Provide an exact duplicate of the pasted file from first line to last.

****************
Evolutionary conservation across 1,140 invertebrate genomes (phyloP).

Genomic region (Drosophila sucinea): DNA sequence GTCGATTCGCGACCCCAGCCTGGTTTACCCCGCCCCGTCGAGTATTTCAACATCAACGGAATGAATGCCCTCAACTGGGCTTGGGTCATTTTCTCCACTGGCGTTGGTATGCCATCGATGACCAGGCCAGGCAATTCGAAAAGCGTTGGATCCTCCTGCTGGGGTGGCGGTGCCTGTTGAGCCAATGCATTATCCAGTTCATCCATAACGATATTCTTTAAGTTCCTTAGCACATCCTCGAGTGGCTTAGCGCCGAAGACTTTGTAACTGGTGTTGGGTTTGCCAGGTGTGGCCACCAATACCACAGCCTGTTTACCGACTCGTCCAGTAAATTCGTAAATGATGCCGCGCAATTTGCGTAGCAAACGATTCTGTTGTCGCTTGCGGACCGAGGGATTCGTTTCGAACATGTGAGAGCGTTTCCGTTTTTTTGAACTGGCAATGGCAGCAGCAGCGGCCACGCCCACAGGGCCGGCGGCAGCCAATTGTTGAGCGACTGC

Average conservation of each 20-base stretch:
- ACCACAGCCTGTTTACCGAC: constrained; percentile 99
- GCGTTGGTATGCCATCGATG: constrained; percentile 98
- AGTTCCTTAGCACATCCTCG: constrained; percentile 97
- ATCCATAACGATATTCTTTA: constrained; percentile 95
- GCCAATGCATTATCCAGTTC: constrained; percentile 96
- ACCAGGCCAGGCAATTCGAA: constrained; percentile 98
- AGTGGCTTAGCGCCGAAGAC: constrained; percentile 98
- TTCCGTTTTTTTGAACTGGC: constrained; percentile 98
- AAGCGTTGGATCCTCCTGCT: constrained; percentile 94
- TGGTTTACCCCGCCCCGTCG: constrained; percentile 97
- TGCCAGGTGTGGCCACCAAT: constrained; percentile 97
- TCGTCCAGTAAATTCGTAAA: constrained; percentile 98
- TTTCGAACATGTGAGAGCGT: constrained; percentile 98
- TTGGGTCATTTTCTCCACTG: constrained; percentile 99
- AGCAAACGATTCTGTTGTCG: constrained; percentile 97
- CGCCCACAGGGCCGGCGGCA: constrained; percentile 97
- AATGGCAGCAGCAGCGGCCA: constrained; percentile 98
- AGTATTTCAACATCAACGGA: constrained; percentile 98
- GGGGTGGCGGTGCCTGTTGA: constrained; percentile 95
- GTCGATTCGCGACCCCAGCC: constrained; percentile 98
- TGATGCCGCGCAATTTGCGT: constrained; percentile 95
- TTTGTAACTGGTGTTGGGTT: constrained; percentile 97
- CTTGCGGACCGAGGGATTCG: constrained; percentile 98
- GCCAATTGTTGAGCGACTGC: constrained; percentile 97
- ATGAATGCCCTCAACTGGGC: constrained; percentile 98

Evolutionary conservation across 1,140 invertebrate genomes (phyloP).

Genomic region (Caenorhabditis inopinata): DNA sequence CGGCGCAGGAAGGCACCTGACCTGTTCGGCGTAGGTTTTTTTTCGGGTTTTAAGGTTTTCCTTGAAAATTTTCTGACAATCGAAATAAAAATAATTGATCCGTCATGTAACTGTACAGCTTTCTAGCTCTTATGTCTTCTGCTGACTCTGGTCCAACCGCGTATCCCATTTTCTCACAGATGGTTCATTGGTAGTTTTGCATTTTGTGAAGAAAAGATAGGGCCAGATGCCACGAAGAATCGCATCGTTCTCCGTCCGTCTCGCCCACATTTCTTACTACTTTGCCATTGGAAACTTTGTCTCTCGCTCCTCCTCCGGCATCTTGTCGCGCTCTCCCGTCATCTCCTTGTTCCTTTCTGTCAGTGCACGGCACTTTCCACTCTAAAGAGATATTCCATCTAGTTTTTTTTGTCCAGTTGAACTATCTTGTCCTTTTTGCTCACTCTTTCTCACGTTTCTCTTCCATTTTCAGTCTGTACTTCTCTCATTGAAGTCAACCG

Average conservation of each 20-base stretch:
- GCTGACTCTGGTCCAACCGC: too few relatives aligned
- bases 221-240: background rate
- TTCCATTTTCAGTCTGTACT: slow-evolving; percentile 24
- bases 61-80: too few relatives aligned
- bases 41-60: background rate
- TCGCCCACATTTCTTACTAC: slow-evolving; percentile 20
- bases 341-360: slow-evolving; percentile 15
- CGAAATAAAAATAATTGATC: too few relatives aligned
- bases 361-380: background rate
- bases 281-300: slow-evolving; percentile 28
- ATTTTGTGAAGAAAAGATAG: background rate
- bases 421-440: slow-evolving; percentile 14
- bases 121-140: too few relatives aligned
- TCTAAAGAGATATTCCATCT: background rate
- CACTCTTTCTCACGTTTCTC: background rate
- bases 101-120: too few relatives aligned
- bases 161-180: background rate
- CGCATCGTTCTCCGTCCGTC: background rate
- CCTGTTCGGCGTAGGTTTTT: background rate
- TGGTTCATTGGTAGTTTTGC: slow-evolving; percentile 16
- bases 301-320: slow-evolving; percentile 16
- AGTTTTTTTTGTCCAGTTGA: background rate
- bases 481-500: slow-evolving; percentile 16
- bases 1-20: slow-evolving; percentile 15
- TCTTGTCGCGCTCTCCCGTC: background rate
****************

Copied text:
Evolutionary conservation across 1,140 invertebrate genomes (phyloP).

Genomic region (Drosophila sucinea): DNA sequence GTCGATTCGCGACCCCAGCCTGGTTTACCCCGCCCCGTCGAGTATTTCAACATCAACGGAATGAATGCCCTCAACTGGGCTTGGGTCATTTTCTCCACTGGCGTTGGTATGCCATCGATGACCAGGCCAGGCAATTCGAAAAGCGTTGGATCCTCCTGCTGGGGTGGCGGTGCCTGTTGAGCCAATGCATTATCCAGTTCATCCATAACGATATTCTTTAAGTTCCTTAGCACATCCTCGAGTGGCTTAGCGCCGAAGACTTTGTAACTGGTGTTGGGTTTGCCAGGTGTGGCCACCAATACCACAGCCTGTTTACCGACTCGTCCAGTAAATTCGTAAATGATGCCGCGCAATTTGCGTAGCAAACGATTCTGTTGTCGCTTGCGGACCGAGGGATTCGTTTCGAACATGTGAGAGCGTTTCCGTTTTTTTGAACTGGCAATGGCAGCAGCAGCGGCCACGCCCACAGGGCCGGCGGCAGCCAATTGTTGAGCGACTGC

Average conservation of each 20-base stretch:
- ACCACAGCCTGTTTACCGAC: constrained; percentile 99
- GCGTTGGTATGCCATCGATG: constrained; percentile 98
- AGTTCCTTAGCACATCCTCG: constrained; percentile 97
- ATCCATAACGATATTCTTTA: constrained; percentile 95
- GCCAATGCATTATCCAGTTC: constrained; percentile 96
- ACCAGGCCAGGCAATTCGAA: constrained; percentile 98
- AGTGGCTTAGCGCCGAAGAC: constrained; percentile 98
- TTCCGTTTTTTTGAACTGGC: constrained; percentile 98
- AAGCGTTGGATCCTCCTGCT: constrained; percentile 94
- TGGTTTACCCCGCCCCGTCG: constrained; percentile 97
- TGCCAGGTGTGGCCACCAAT: constrained; percentile 97
- TCGTCCAGTAAATTCGTAAA: constrained; percentile 98
- TTTCGAACATGTGAGAGCGT: constrained; percentile 98
- TTGGGTCATTTTCTCCACTG: constrained; percentile 99
- AGCAAACGATTCTGTTGTCG: constrained; percentile 97
- CGCCCACAGGGCCGGCGGCA: constrained; percentile 97
- AATGGCAGCAGCAGCGGCCA: constrained; percentile 98
- AGTATTTCAACATCAACGGA: constrained; percentile 98
- GGGGTGGCGGTGCCTGTTGA: constrained; percentile 95
- GTCGATTCGCGACCCCAGCC: constrained; percentile 98
- TGATGCCGCGCAATTTGCGT: constrained; percentile 95
- TTTGTAACTGGTGTTGGGTT: constrained; percentile 97
- CTTGCGGACCGAGGGATTCG: constrained; percentile 98
- GCCAATTGTTGAGCGACTGC: constrained; percentile 97
- ATGAATGCCCTCAACTGGGC: constrained; percentile 98

Evolutionary conservation across 1,140 invertebrate genomes (phyloP).

Genomic region (Caenorhabditis inopinata): DNA sequence CGGCGCAGGAAGGCACCTGACCTGTTCGGCGTAGGTTTTTTTTCGGGTTTTAAGGTTTTCCTTGAAAATTTTCTGACAATCGAAATAAAAATAATTGATCCGTCATGTAACTGTACAGCTTTCTAGCTCTTATGTCTTCTGCTGACTCTGGTCCAACCGCGTATCCCATTTTCTCACAGATGGTTCATTGGTAGTTTTGCATTTTGTGAAGAAAAGATAGGGCCAGATGCCACGAAGAATCGCATCGTTCTCCGTCCGTCTCGCCCACATTTCTTACTACTTTGCCATTGGAAACTTTGTCTCTCGCTCCTCCTCCGGCATCTTGTCGCGCTCTCCCGTCATCTCCTTGTTCCTTTCTGTCAGTGCACGGCACTTTCCACTCTAAAGAGATATTCCATCTAGTTTTTTTTGTCCAGTTGAACTATCTTGTCCTTTTTGCTCACTCTTTCTCACGTTTCTCTTCCATTTTCAGTCTGTACTTCTCTCATTGAAGTCAACCG

Average conservation of each 20-base stretch:
- GCTGACTCTGGTCCAACCGC: too few relatives aligned
- bases 221-240: background rate
- TTCCATTTTCAGTCTGTACT: slow-evolving; percentile 24
- bases 61-80: too few relatives aligned
- bases 41-60: background rate
- TCGCCCACATTTCTTACTAC: slow-evolving; percentile 20
- bases 341-360: slow-evolving; percentile 15
- CGAAATAAAAATAATTGATC: too few relatives aligned
- bases 361-380: background rate
- bases 281-300: slow-evolving; percentile 28
- ATTTTGTGAAGAAAAGATAG: background rate
- bases 421-440: slow-evolving; percentile 14
- bases 121-140: too few relatives aligned
- TCTAAAGAGATATTCCATCT: background rate
- CACTCTTTCTCACGTTTCTC: background rate
- bases 101-120: too few relatives aligned
- bases 161-180: background rate
- CGCATCGTTCTCCGTCCGTC: background rate
- CCTGTTCGGCGTAGGTTTTT: background rate
- TGGTTCATTGGTAGTTTTGC: slow-evolving; percentile 16
- bases 301-320: slow-evolving; percentile 16
- AGTTTTTTTTGTCCAGTTGA: background rate
- bases 481-500: slow-evolving; percentile 16
- bases 1-20: slow-evolving; percentile 15
- TCTTGTCGCGCTCTCCCGTC: background rate